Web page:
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A Device That Recycles Shower Water To Wash Clothes

Showers and washing machines waste a lot of water. One solution: recycling water from showers into washing machines. It’s not as dirty as it sounds.

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It’s the greenest clean: a shower that reuses water to wash your clothes. But before you turn off the tap on the idea, it’s not as dirty as you might think, and could save you more than money.

Each year, millions of dollars and billions of gallons of water go down the drain. Showers and washing machines account for just under half of our household water use. Washing clothes are the main culprit. A four-person household consumes about 12,000 gallons per year (30 to 40 gallons per load x 300 loads), according to the Alliance for Water Efficiency (although newer models cut that figure in half). Even a four-minute shower draws about 20 gallons of water.

Dmass points us to a design concept called Washit that merges two cleaning activities into one. Created by Ahmet Burak Aktas, Adem Onalan, Salih Berk Ilhan and Burak Soylemez, four industrial design students, the Washit makes sure that shower water never goes to waste. Although still a work in progress, Washit, an opaque white shower pod with a sleek bubble on one side (the only indication a clothes washer lurks beneath), snagged an iF concept award in 2012.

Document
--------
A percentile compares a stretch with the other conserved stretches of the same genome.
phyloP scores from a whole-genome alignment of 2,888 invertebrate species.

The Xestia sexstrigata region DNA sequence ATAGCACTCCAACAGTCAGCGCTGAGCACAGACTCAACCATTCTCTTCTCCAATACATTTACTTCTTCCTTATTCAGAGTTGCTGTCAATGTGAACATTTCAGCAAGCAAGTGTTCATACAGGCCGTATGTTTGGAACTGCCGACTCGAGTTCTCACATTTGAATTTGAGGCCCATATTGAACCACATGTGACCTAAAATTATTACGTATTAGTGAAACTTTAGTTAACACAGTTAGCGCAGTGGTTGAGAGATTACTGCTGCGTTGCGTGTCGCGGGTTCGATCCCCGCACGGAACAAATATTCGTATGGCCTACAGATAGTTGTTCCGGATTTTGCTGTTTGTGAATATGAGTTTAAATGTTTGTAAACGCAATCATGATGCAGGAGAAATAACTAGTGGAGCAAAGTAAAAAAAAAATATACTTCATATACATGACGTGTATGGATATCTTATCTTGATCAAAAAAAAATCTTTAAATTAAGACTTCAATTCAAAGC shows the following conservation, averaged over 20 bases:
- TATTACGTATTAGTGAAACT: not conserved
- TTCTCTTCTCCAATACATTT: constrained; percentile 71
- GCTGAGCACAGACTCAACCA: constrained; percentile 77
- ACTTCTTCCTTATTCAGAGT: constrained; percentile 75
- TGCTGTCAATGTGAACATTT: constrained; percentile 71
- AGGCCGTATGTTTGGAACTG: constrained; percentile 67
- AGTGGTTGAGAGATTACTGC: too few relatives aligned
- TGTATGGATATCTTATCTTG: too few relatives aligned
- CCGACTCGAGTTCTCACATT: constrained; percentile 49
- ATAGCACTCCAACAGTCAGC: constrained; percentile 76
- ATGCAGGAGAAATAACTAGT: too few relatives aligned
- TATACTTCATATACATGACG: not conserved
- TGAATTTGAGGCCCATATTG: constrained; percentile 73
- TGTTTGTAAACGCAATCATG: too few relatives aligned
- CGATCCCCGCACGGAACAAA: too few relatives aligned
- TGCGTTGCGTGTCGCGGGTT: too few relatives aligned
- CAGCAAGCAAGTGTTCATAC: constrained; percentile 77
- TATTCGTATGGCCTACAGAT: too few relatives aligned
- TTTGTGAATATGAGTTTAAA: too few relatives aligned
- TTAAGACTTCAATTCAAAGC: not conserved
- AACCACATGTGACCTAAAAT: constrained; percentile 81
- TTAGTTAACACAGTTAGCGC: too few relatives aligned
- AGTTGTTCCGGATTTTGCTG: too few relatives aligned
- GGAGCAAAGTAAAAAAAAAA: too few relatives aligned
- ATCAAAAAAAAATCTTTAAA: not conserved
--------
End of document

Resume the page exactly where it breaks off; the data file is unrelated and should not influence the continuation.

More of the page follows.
A simple filtration system pulls water out of the shower cabinet and filters it through a grey water system that uses carbon, organic, and chemical filters before starting to rinse your clothes. It’s relatively cheap and effective to filter out bacteria, hair, oils, and soaps in grey water, reports New Mexico State University, and the Washit concept makes it easy by adding sleek canister filters to the device. At the end of the shower, an integrated washer/dryer delivers freshly washed clothes (as well as a clean owner) using just a fraction of the water compared to conventional processes.

The concept has not yet been engineered into reality and the the name needs some work (some decidedly dirty connotations hide in the name "Washit"), but the design is promising. Perhaps rinsing off will have a new meaning in the future.

[Image: Sergey Peterman/Shutter Stock]